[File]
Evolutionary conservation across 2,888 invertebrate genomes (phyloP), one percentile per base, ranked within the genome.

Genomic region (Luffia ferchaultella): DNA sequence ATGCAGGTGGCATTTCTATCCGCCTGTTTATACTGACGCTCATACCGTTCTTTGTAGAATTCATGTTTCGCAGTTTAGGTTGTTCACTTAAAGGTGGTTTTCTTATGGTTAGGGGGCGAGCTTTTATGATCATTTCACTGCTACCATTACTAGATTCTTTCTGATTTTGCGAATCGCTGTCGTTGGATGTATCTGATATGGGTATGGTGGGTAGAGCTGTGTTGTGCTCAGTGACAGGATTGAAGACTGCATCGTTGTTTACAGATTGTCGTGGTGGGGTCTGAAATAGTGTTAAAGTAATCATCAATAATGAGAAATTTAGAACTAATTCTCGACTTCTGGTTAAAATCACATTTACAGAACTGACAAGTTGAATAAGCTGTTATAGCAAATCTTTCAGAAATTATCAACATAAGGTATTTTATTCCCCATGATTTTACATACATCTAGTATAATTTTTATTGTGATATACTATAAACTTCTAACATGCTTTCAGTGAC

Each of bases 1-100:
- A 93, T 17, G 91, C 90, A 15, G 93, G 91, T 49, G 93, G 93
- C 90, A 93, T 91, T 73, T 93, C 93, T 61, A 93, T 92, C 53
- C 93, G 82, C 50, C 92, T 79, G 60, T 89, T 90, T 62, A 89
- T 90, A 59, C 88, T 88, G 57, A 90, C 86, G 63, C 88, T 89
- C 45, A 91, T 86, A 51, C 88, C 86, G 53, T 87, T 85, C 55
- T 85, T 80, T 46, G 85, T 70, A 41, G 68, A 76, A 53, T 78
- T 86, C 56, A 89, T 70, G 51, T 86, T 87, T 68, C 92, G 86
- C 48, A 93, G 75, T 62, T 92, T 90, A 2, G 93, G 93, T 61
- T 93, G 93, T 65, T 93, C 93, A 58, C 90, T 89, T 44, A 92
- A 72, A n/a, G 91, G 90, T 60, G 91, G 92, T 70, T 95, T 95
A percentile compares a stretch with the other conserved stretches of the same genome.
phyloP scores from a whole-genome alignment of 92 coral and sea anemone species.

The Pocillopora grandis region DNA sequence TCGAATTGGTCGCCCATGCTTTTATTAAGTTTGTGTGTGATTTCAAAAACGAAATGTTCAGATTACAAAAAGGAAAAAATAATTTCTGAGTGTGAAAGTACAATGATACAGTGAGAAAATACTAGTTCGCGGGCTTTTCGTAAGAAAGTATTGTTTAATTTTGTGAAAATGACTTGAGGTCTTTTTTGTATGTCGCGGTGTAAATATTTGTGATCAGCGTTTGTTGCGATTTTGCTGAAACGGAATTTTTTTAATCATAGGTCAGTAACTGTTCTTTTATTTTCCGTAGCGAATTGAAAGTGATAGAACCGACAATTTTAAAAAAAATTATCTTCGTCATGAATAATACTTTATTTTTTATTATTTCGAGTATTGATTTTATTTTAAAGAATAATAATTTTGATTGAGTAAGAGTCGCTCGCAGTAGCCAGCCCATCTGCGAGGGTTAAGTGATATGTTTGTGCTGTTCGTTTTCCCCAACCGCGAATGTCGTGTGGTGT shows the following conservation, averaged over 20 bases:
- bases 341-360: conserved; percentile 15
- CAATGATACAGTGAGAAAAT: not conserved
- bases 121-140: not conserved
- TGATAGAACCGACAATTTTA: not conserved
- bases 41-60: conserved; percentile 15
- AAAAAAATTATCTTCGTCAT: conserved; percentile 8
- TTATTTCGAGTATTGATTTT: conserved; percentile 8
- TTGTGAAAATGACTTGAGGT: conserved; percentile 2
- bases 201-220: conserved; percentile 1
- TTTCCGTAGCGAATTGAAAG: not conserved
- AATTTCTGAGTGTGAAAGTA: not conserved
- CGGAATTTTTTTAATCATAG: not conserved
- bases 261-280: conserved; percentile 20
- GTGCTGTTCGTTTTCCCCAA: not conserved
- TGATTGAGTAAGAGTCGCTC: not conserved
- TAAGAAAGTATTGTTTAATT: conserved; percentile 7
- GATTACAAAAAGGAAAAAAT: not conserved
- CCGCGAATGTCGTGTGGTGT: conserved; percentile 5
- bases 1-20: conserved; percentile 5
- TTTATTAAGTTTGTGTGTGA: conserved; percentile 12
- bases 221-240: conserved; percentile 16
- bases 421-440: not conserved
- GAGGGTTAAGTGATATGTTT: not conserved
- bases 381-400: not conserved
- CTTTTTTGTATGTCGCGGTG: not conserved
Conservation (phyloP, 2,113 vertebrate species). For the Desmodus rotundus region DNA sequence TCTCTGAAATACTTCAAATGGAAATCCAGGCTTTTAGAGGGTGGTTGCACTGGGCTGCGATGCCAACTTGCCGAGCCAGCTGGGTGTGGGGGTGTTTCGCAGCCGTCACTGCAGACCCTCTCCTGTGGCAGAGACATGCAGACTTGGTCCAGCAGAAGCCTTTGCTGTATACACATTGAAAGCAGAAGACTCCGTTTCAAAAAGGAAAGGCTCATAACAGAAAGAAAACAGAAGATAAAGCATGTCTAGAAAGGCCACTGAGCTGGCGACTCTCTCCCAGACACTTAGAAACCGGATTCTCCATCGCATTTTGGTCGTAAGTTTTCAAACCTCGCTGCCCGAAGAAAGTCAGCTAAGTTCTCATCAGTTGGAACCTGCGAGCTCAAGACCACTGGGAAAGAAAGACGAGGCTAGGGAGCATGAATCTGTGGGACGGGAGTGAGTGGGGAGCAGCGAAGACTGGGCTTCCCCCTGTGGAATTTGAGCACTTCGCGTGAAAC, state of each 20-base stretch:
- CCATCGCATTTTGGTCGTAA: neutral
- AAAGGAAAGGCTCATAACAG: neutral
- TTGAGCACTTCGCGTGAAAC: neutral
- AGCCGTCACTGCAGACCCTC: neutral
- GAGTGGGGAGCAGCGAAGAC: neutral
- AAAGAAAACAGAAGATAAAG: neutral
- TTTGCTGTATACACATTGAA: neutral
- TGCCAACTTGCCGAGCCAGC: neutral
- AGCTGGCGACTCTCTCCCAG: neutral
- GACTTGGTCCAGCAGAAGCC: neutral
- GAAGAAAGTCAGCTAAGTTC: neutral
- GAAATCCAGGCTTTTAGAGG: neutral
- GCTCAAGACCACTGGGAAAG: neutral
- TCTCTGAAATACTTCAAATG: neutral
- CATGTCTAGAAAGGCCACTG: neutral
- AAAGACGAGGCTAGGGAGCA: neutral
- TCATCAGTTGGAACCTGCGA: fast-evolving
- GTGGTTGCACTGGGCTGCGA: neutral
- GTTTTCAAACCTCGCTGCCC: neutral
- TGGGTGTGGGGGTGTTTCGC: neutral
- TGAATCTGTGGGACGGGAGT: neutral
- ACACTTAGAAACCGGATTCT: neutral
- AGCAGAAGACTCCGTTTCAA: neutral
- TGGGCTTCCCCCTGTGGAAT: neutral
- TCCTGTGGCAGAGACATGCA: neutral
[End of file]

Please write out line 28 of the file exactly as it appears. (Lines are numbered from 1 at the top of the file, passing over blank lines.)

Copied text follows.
- CGGAATTTTTTTAATCATAG: not conserved